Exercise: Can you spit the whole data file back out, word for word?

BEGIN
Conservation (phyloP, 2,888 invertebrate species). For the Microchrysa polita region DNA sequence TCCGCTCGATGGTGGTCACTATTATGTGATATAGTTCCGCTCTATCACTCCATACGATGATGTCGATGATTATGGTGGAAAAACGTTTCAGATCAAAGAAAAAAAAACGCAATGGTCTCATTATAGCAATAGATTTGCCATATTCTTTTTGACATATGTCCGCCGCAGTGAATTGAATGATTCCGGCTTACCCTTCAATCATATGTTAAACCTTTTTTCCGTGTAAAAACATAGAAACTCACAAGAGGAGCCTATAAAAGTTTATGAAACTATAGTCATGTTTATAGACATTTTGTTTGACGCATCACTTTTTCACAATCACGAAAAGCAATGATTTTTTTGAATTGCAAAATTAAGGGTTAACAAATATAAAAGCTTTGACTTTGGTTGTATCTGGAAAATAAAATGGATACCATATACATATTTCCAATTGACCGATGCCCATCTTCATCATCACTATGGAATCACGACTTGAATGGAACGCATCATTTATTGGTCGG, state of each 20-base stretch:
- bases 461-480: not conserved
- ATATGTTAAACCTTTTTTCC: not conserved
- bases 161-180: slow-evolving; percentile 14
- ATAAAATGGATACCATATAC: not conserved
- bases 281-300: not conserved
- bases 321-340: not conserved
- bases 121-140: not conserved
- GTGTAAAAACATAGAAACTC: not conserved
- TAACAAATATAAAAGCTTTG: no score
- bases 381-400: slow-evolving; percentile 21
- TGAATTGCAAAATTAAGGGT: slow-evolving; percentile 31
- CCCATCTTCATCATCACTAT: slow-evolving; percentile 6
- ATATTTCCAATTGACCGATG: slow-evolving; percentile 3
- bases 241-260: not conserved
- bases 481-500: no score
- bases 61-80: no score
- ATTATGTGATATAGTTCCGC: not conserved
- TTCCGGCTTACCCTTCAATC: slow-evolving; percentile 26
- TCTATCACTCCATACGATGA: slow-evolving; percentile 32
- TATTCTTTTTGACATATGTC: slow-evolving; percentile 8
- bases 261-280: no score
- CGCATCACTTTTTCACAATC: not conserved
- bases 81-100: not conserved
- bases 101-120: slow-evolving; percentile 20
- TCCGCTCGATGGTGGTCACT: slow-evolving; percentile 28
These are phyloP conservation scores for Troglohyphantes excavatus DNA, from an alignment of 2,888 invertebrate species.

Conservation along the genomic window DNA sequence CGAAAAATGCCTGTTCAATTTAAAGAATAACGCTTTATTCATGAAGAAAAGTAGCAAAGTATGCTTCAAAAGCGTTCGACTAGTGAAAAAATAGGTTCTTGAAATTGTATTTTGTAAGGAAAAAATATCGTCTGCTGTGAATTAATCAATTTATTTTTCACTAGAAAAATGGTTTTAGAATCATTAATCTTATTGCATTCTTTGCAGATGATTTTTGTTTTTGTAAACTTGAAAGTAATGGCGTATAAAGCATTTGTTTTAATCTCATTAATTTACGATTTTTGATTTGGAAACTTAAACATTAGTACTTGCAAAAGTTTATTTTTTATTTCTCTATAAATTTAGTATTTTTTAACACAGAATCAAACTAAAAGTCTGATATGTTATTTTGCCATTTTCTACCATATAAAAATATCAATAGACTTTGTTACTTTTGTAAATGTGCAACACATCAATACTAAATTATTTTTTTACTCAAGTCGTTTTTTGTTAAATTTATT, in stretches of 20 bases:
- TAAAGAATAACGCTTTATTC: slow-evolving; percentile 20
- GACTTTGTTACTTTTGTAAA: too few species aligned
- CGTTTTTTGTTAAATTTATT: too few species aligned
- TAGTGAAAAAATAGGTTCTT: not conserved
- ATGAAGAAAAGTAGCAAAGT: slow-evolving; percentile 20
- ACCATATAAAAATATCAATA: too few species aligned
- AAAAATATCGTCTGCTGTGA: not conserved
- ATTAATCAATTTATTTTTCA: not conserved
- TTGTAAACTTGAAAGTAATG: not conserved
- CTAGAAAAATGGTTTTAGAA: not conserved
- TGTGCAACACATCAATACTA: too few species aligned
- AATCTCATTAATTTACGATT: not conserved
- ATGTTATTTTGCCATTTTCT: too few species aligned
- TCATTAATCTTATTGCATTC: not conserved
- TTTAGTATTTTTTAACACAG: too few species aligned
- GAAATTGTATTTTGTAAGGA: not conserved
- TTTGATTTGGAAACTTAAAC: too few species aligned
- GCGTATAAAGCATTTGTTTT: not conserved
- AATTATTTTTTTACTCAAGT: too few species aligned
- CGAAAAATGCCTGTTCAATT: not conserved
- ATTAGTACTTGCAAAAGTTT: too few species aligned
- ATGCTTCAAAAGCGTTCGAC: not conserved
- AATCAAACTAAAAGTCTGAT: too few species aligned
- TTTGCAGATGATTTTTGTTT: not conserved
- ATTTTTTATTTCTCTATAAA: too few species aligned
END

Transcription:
Conservation (phyloP, 2,888 invertebrate species). For the Microchrysa polita region DNA sequence TCCGCTCGATGGTGGTCACTATTATGTGATATAGTTCCGCTCTATCACTCCATACGATGATGTCGATGATTATGGTGGAAAAACGTTTCAGATCAAAGAAAAAAAAACGCAATGGTCTCATTATAGCAATAGATTTGCCATATTCTTTTTGACATATGTCCGCCGCAGTGAATTGAATGATTCCGGCTTACCCTTCAATCATATGTTAAACCTTTTTTCCGTGTAAAAACATAGAAACTCACAAGAGGAGCCTATAAAAGTTTATGAAACTATAGTCATGTTTATAGACATTTTGTTTGACGCATCACTTTTTCACAATCACGAAAAGCAATGATTTTTTTGAATTGCAAAATTAAGGGTTAACAAATATAAAAGCTTTGACTTTGGTTGTATCTGGAAAATAAAATGGATACCATATACATATTTCCAATTGACCGATGCCCATCTTCATCATCACTATGGAATCACGACTTGAATGGAACGCATCATTTATTGGTCGG, state of each 20-base stretch:
- bases 461-480: not conserved
- ATATGTTAAACCTTTTTTCC: not conserved
- bases 161-180: slow-evolving; percentile 14
- ATAAAATGGATACCATATAC: not conserved
- bases 281-300: not conserved
- bases 321-340: not conserved
- bases 121-140: not conserved
- GTGTAAAAACATAGAAACTC: not conserved
- TAACAAATATAAAAGCTTTG: no score
- bases 381-400: slow-evolving; percentile 21
- TGAATTGCAAAATTAAGGGT: slow-evolving; percentile 31
- CCCATCTTCATCATCACTAT: slow-evolving; percentile 6
- ATATTTCCAATTGACCGATG: slow-evolving; percentile 3
- bases 241-260: not conserved
- bases 481-500: no score
- bases 61-80: no score
- ATTATGTGATATAGTTCCGC: not conserved
- TTCCGGCTTACCCTTCAATC: slow-evolving; percentile 26
- TCTATCACTCCATACGATGA: slow-evolving; percentile 32
- TATTCTTTTTGACATATGTC: slow-evolving; percentile 8
- bases 261-280: no score
- CGCATCACTTTTTCACAATC: not conserved
- bases 81-100: not conserved
- bases 101-120: slow-evolving; percentile 20
- TCCGCTCGATGGTGGTCACT: slow-evolving; percentile 28
These are phyloP conservation scores for Troglohyphantes excavatus DNA, from an alignment of 2,888 invertebrate species.

Conservation along the genomic window DNA sequence CGAAAAATGCCTGTTCAATTTAAAGAATAACGCTTTATTCATGAAGAAAAGTAGCAAAGTATGCTTCAAAAGCGTTCGACTAGTGAAAAAATAGGTTCTTGAAATTGTATTTTGTAAGGAAAAAATATCGTCTGCTGTGAATTAATCAATTTATTTTTCACTAGAAAAATGGTTTTAGAATCATTAATCTTATTGCATTCTTTGCAGATGATTTTTGTTTTTGTAAACTTGAAAGTAATGGCGTATAAAGCATTTGTTTTAATCTCATTAATTTACGATTTTTGATTTGGAAACTTAAACATTAGTACTTGCAAAAGTTTATTTTTTATTTCTCTATAAATTTAGTATTTTTTAACACAGAATCAAACTAAAAGTCTGATATGTTATTTTGCCATTTTCTACCATATAAAAATATCAATAGACTTTGTTACTTTTGTAAATGTGCAACACATCAATACTAAATTATTTTTTTACTCAAGTCGTTTTTTGTTAAATTTATT, in stretches of 20 bases:
- TAAAGAATAACGCTTTATTC: slow-evolving; percentile 20
- GACTTTGTTACTTTTGTAAA: too few species aligned
- CGTTTTTTGTTAAATTTATT: too few species aligned
- TAGTGAAAAAATAGGTTCTT: not conserved
- ATGAAGAAAAGTAGCAAAGT: slow-evolving; percentile 20
- ACCATATAAAAATATCAATA: too few species aligned
- AAAAATATCGTCTGCTGTGA: not conserved
- ATTAATCAATTTATTTTTCA: not conserved
- TTGTAAACTTGAAAGTAATG: not conserved
- CTAGAAAAATGGTTTTAGAA: not conserved
- TGTGCAACACATCAATACTA: too few species aligned
- AATCTCATTAATTTACGATT: not conserved
- ATGTTATTTTGCCATTTTCT: too few species aligned
- TCATTAATCTTATTGCATTC: not conserved
- TTTAGTATTTTTTAACACAG: too few species aligned
- GAAATTGTATTTTGTAAGGA: not conserved
- TTTGATTTGGAAACTTAAAC: too few species aligned
- GCGTATAAAGCATTTGTTTT: not conserved
- AATTATTTTTTTACTCAAGT: too few species aligned
- CGAAAAATGCCTGTTCAATT: not conserved
- ATTAGTACTTGCAAAAGTTT: too few species aligned
- ATGCTTCAAAAGCGTTCGAC: not conserved
- AATCAAACTAAAAGTCTGAT: too few species aligned
- TTTGCAGATGATTTTTGTTT: not conserved
- ATTTTTTATTTCTCTATAAA: too few species aligned